Other names: Sang, Wonder of the World Root, Aralia ginseng,Panax chin-seng, Panax verus,
Side effects include inability to fall asleep, increase in heart rate and blood pressure. Overuse or prolonged use may cause over stimulation (diarrhoea, nervousness, skin eruption). Caution with other stimulants needed. Avoid in patients with psychosis and manic disorders. Not recommended during pregnancy and breast feeding
Habitat: Panax Ginseng is native to China and cultivated extensively in China, Korea, Japan and Russia. Panax Ginseng is better for males. Panax quinquefolia is native to North America.
Ginseng has a history of use as a medicinal herb going back over 5,000 years. It is one of the most highly regarded of herbal medicines in the Orient, where it has gained an almost magical reputation for being able to promote health, general body vigour and also to prolong life. The root is adaptogen, alterative, carminative, demulcent, emetic, expectorant, stimulant and tonic. It both stimulates and relaxes the nervous system, encourages the secretion of hormones, improves stamina, lowers blood sugar and cholesterol levels and increases resistance to disease. It is used internally in the treatment of debility associated with old age or illness, lack of appetite, insomnia, stress, shock and chronic illness. Ginseng is not normally prescribed for pregnant women, or for patients under the age of 40, or those with depression, acute anxiety or acute inflammatory disease. It is normally only taken for a period of 3 weeks. Excess can cause headaches, restlessness, raised blood pressure and other side effects, especially if it is taken with caffeine, alcohol, turnips and bitter or spicy foods. A dose of 10ug/ml of ginseng saponins has been shown to be significantly radio-protective when it is administered prior to gamma-irradiation. The leaf is emetic and expectorant. The German Commission E Monographs, a therapeutic guide to herbal medicine, approve Panax ginseng for lack of stamina.
Description of Ginseng:
Panax ginseng is a PERENNIAL growing to 0.8 m (2ft 7in) by 0.7 m (2ft 4in).
It is hardy to zone 6. The flowers are hermaphrodite (have both male and female organs)
Suitable for: light (sandy), medium (loamy) and heavy (clay) soils. Suitable pH: acid, neutral and basic (alkaline) soils. It can grow in full shade (deep woodland) or semi-shade (light woodland). It prefers moist soil.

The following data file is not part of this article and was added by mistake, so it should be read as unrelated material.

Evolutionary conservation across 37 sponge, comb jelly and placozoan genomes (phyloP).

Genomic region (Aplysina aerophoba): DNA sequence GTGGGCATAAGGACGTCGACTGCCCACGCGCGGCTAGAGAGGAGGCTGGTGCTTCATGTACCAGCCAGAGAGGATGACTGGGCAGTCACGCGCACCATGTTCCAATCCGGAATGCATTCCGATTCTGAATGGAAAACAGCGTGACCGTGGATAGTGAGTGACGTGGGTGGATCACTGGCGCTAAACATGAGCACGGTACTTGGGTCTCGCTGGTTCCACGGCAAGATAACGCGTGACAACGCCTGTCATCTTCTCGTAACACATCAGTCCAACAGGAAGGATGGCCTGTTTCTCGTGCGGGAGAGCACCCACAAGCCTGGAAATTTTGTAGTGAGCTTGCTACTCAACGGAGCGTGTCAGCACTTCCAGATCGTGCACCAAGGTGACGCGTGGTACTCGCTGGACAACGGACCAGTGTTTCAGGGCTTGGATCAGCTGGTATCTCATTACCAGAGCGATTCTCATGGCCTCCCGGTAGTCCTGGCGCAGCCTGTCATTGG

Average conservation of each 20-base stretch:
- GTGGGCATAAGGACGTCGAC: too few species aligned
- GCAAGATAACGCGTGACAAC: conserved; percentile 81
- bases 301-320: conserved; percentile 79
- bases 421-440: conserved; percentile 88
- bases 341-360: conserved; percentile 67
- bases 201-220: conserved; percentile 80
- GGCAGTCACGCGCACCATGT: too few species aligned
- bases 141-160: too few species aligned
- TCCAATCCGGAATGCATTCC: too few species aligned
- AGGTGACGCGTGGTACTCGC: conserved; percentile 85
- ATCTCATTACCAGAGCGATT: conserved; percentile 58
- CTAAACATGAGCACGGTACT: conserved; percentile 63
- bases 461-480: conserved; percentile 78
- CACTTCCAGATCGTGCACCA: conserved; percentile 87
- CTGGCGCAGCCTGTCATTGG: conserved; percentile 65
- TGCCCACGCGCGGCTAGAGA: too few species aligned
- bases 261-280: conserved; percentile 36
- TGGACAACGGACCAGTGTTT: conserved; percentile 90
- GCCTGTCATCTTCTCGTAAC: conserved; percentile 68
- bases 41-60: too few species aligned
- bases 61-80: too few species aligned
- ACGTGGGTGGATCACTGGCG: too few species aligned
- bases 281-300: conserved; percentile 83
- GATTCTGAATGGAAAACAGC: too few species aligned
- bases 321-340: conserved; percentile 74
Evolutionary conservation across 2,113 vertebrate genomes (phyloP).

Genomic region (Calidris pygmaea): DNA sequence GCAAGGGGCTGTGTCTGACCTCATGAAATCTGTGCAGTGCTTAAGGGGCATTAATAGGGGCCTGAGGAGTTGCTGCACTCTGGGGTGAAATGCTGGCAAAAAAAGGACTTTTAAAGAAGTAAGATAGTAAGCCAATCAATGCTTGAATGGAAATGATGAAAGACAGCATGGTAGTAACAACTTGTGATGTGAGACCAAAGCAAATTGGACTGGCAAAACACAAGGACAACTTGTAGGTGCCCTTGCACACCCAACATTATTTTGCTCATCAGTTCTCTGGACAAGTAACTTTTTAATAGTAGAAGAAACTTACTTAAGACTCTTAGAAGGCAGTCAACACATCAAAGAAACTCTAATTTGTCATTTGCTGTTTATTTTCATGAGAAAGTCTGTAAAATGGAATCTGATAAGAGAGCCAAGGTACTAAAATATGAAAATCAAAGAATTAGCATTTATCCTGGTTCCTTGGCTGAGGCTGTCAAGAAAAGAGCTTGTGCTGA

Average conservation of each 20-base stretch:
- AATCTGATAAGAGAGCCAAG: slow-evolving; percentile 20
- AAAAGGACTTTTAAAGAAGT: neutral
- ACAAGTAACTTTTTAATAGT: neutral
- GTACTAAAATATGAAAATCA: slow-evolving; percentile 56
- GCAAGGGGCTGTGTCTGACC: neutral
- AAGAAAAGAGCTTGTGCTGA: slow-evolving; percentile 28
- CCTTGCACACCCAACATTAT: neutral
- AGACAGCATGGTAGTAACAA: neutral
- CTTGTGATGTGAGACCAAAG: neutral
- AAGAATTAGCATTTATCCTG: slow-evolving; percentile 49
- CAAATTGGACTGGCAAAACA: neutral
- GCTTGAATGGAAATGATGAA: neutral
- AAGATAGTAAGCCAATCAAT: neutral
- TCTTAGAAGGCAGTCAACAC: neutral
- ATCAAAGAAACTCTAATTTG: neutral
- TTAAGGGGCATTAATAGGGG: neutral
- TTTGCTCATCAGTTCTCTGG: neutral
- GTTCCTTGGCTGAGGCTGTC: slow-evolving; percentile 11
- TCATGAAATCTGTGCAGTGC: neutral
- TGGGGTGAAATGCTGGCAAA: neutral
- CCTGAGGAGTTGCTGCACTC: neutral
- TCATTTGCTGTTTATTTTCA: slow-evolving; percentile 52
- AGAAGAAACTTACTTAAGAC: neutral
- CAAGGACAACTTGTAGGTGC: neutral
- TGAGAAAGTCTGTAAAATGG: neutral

Cultivation of Ginseng:
Requires a moist humus rich soil in a shady position in a woodland. Ginseng is widely cultivated and also collected from the wild in the Orient for its root which is commonly used as a medicine. The root is prepared in a number of different ways, including by steaming it for 4 hours in wicker baskets over boiling water.
Propagation of Ginseng:
Seed – sow in a shady position in a cold frame preferably as soon as it is ripe, otherwise as soon as the seed is obtained. It can be very slow and erratic to germinate. Prick out the seedlings into individual pots when they are large enough to handle and grow them on in a shady position in the greenhouse or frame for at least their first winter. Make sure the pots are deep enough to accommodate the roots. Plant out into their permanent positions in late summer. Division in spring.
Collection of Ginseng:
The roots are harvested in the autumn, preferably from plants 6 – 7 years old, and can be used fresh or dried.
Culinary uses of Ginseng:
Edible Parts: Root.
Edible Uses: Tea.
Root – chewed. This probably refers to its medicinal uses. A tea is made from the root.
Actions: Adaptogen, Tonic, Stimulant, Hypoglycaemic.
Part Used: Root.
Indications: Ginseng has an ancient history and as such has accumulated much folklore about its actions and uses. The genus name Panax derives from the latin panacea meaning `cure all‘. Many of the claims that surround it are, unfortunately, exaggerated but it is clear that this is an important remedy. A powerful adaptogen, it has a wide range of possible therapeutic uses. The best therapeutic application is with weak or elderly people, where the adaptogenic and stimulating properties are can be profoundly useful. It should not be used indiscriminately as the stimulating properties can be contra-indicated in some pathologies, for example Chinese herbalism warns about Ginseng being used in acute inflammatory disease and bronchitis.
Ellingwood describes the eclectic use of Panax thus: “It is a mild sedative and tonic to the nerve centers, improving their tone, if persisted in, and increasing the capillary circulation of the brain. It is given in cerebral anaemia, and if combined with other tonics is capable of doing some good. It is also prescribed in the failure of digestion incident to nervous prostration and general nerve irritation.”
Preparations & Dosage:
The root is often chewed or a decoction may be made. Put 1/2 teaspoonful of the powdered root in a cup of water, bring to the boil and simmer gently for 10 minutes. This should be drunk three times a day.
Other uses of Ginseng:
Esoteric uses of Ginseng.:
Magickal uses include love, beauty, protection, healing and lust. Carry to draw love, health, money, and sexual potency. Carve a wish into a whole root and throw it into water to make the wish come true.
- Saponin glycosides. These are referred to as the ginsenosides by Japanese & panaxosides by Russian workers. At least l3 ginsenosides jave been isolated; these are designated ginsenosides Ra, Rb, Rg-l, Rg-2 etc.
- Glycans; the panaxans A-E, isolated only so far from P. ginseng.
- Volatile oil, containing b-elemene, a diene panaxynol, and two acetylenic compounds, panaxydol and panaxytriol, falcarinol and falcarintriol.